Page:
I realize this is an Oklahoma legal issue that just recently came up. However, with more and more parents home schooling, it will only be a matter of time before it reaches other states like Georgia. Thanks to the Oklahoma Family Law Blog for the heads up on this issue.
In making custody decisions, Oklahoma law prohibits a judge from giving a preference or a presumption for or against home schooling, private schooling, or public schooling.’ ‘See 43 O.S. 112 (C)(4).
The home-schooling issue was addressed in the case of Stephen v. Stephen. There, the parties were granted an uncontested divorce with the mother being awarded custody of their two boys. Several years later, mom quit her job to educate the boys at home. In response, dad filed a motion to modify custody alleging that mom was not qualified to teach the children, and that a home-school education was not in their best interests.
During a five-day hearing, the evidence showed that the children responded well to home schooling, they tested well in the Iowa test, and the mother was an excellent and insightful teacher. However, the trial transcript clearly shows that the judge was openly biased against home schooling. In fact, while stating’ that the children were probably better off with mom, the judge held that mom was not qualified to educate her children at home. The trial court went on to find that mom’s home schooling was a substantial change of circumstances adversely affecting the best interests of the children. Unbelievably, the judge ruled that unless mom placed the children in public school, custody would be awarded to dad.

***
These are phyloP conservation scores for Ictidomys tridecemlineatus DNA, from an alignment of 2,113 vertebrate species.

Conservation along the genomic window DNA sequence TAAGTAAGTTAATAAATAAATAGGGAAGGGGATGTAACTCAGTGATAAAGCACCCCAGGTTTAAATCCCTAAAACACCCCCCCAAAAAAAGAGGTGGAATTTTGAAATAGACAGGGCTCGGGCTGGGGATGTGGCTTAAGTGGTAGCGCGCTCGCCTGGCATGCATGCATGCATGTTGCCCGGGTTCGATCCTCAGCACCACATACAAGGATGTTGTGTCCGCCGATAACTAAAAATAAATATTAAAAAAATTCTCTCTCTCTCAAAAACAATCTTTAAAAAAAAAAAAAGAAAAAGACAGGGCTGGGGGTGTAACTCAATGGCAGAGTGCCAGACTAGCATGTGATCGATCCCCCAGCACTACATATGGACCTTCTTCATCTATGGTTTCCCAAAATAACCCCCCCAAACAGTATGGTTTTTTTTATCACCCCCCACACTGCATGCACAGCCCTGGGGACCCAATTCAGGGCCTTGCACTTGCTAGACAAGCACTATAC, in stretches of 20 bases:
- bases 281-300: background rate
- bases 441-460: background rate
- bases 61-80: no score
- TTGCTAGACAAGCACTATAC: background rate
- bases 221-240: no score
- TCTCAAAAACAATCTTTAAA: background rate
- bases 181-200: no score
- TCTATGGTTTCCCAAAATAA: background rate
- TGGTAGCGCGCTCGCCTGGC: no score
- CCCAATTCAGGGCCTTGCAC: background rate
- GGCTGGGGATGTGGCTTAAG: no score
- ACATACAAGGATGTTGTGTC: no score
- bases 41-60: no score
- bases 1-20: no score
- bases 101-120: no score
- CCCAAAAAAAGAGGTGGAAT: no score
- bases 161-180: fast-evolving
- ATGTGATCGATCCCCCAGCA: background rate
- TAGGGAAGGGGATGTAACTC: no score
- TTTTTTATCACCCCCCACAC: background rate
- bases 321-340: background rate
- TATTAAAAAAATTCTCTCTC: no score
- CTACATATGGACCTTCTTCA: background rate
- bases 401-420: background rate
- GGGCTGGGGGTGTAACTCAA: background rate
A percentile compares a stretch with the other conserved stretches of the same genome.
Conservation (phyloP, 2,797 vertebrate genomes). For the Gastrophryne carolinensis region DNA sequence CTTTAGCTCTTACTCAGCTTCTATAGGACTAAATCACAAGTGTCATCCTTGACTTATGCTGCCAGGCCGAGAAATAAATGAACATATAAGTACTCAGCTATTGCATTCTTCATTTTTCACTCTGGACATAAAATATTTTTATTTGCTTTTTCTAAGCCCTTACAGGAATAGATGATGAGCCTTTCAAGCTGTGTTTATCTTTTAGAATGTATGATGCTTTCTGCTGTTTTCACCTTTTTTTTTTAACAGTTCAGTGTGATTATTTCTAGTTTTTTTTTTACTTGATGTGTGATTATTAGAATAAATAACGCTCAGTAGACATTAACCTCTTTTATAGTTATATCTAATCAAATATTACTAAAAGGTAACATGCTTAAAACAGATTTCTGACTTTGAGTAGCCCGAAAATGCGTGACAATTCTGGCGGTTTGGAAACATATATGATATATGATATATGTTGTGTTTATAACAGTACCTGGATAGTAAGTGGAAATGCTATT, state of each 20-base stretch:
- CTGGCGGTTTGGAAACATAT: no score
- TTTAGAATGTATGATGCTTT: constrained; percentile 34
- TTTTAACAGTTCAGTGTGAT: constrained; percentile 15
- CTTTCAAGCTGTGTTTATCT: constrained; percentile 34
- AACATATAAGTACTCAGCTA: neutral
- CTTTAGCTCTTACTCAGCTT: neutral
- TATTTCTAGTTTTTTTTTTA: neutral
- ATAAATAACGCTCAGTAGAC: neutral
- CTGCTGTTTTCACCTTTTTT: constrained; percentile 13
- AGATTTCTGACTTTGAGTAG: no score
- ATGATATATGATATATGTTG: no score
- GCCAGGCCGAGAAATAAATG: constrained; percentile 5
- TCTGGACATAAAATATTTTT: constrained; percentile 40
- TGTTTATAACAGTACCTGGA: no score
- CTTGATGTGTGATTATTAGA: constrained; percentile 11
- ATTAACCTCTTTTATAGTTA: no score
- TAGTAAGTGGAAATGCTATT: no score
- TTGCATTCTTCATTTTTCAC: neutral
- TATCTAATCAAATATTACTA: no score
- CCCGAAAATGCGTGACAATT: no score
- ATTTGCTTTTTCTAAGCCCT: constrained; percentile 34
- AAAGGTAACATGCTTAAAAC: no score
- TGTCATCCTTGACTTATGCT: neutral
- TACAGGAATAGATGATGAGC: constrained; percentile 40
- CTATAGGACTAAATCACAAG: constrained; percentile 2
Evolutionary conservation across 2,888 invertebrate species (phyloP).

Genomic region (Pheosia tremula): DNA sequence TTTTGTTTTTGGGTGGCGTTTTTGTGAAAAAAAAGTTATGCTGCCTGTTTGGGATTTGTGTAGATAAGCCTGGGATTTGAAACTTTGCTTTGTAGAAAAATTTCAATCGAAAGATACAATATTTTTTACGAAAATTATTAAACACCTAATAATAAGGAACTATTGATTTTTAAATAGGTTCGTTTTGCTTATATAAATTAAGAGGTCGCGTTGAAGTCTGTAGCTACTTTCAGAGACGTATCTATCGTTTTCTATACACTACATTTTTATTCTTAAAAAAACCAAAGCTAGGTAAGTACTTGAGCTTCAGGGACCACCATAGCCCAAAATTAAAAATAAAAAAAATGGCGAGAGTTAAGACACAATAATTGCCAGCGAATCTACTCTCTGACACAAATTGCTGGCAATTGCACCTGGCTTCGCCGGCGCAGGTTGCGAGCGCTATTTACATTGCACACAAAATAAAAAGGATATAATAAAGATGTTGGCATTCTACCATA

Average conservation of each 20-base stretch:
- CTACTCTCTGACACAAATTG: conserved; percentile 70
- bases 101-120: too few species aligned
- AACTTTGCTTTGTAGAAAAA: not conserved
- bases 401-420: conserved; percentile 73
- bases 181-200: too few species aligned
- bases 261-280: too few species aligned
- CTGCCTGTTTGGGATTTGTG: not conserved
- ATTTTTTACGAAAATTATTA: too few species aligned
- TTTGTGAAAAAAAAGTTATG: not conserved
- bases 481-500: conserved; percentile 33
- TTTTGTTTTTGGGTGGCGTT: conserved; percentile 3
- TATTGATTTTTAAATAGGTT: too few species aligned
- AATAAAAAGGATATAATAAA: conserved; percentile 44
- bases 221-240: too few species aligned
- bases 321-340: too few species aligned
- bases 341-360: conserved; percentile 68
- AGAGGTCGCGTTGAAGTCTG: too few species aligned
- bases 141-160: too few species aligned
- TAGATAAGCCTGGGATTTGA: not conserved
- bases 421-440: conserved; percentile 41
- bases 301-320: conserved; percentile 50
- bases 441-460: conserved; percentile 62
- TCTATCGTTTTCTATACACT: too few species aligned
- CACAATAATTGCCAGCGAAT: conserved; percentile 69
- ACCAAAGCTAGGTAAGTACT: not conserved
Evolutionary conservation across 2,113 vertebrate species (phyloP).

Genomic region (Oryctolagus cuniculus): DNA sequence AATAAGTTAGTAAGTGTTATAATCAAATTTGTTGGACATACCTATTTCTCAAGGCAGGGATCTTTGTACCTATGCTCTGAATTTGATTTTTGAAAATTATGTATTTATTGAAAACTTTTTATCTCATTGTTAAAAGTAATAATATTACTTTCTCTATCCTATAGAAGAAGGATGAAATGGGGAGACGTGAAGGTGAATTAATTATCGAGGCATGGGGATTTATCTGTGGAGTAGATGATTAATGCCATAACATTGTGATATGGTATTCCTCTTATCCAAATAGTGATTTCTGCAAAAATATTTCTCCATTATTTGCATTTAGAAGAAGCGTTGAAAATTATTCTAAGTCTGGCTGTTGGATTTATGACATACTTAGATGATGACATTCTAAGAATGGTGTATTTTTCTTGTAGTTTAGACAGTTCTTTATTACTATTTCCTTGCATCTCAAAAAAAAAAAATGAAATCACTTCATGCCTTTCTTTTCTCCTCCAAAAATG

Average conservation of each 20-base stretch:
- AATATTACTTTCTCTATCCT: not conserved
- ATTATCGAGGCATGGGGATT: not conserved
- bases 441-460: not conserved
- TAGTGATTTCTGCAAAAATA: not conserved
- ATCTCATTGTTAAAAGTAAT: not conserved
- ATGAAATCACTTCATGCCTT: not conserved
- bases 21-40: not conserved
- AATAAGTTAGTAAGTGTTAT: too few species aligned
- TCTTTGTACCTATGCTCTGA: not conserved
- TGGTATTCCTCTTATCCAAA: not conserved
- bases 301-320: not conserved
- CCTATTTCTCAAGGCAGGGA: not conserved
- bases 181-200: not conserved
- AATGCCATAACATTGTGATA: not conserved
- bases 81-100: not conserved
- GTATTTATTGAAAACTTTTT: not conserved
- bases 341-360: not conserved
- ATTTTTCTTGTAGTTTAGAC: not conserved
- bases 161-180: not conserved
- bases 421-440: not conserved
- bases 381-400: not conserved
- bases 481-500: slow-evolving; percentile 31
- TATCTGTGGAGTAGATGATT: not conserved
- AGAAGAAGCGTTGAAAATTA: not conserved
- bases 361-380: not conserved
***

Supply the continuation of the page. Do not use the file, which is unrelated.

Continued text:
Can you say ‘abuse of discretion?’ The Oklahoma Supreme Court said exactly that when it found that the trial judge’s bias against home schooling caused the judge to rule in a manner clearly against the weight of the evidence.
The appellate court noted the substantial evidence regarding dad’s drinking problem, that dad had to be taken to court once to collect past due child support, that dad did not regularly visit the boys until after he filed his motion to change custody, that dad did not keep his appointments when he did promise to visit them, and that when he had them at his home for visitation he left them alone during the day and checked on them by phone. In contrast, mom who had had custody of the boys for eight years, gave up a $50,000 a year job to stay home to give the boys a better education and more behavioral supervision than she believed that they were receiving in the public school system.
Thank God for courts of appeal. At least on this occasion, a wrong was righted and justice prevailed.